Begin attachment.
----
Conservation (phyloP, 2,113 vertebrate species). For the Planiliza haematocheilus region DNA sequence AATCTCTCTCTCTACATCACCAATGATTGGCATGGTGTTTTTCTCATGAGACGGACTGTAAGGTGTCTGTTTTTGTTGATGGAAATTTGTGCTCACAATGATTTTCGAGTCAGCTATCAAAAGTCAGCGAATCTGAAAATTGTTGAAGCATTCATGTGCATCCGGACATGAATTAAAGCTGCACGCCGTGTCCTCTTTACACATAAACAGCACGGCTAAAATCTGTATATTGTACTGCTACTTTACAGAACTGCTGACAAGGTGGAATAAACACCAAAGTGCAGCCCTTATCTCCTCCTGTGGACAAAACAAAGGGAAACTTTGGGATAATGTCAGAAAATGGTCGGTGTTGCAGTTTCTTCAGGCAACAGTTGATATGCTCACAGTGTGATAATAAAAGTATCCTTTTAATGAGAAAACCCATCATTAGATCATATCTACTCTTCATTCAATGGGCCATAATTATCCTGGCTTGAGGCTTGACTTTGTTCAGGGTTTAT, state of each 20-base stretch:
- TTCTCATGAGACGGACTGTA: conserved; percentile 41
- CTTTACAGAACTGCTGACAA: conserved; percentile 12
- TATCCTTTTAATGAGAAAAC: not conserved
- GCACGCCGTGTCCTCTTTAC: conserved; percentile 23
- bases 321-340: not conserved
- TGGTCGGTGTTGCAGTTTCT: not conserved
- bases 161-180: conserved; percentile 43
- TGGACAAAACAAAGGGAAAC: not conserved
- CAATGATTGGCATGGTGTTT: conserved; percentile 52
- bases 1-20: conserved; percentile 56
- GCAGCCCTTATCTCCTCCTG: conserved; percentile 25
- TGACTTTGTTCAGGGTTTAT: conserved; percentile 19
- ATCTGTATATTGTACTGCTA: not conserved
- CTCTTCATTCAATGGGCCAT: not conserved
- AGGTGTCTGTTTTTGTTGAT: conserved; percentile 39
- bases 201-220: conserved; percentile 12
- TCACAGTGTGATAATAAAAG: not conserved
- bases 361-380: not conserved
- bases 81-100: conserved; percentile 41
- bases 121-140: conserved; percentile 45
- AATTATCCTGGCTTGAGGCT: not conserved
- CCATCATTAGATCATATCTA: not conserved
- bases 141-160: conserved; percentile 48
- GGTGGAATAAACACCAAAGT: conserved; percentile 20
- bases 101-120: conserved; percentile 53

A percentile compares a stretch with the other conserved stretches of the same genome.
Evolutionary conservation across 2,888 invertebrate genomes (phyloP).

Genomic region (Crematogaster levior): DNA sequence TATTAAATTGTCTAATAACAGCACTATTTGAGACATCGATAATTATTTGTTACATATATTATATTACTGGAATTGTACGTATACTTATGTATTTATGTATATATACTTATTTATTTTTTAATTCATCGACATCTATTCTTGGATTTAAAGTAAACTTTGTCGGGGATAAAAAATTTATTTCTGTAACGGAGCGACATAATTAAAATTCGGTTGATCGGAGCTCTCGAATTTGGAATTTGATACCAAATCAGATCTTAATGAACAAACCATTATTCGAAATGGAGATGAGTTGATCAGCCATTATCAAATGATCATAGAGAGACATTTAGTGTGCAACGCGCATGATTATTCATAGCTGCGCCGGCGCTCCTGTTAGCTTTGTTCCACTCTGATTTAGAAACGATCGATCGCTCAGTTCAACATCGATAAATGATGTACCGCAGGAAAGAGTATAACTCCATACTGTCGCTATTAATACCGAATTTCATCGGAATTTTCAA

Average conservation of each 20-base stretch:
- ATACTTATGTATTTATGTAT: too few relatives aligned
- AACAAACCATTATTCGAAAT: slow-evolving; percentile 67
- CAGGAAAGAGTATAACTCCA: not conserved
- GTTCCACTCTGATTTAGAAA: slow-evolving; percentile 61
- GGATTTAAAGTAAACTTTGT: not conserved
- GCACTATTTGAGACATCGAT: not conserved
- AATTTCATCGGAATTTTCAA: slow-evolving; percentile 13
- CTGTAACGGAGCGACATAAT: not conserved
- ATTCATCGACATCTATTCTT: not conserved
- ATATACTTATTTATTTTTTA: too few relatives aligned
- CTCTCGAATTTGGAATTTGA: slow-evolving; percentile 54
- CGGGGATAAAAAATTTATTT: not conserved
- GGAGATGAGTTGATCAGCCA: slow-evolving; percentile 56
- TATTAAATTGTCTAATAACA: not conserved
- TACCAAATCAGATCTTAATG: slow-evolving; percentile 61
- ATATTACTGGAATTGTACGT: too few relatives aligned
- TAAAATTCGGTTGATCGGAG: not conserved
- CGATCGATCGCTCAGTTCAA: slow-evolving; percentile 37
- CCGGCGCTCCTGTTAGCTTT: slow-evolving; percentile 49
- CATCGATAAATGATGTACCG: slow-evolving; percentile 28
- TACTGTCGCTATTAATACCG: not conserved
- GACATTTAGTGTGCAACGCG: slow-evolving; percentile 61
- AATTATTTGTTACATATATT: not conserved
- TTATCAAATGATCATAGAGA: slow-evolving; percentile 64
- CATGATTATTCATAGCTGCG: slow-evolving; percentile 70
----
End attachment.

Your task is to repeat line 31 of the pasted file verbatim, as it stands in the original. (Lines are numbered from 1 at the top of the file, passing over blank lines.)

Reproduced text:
- ATACTTATGTATTTATGTAT: too few relatives aligned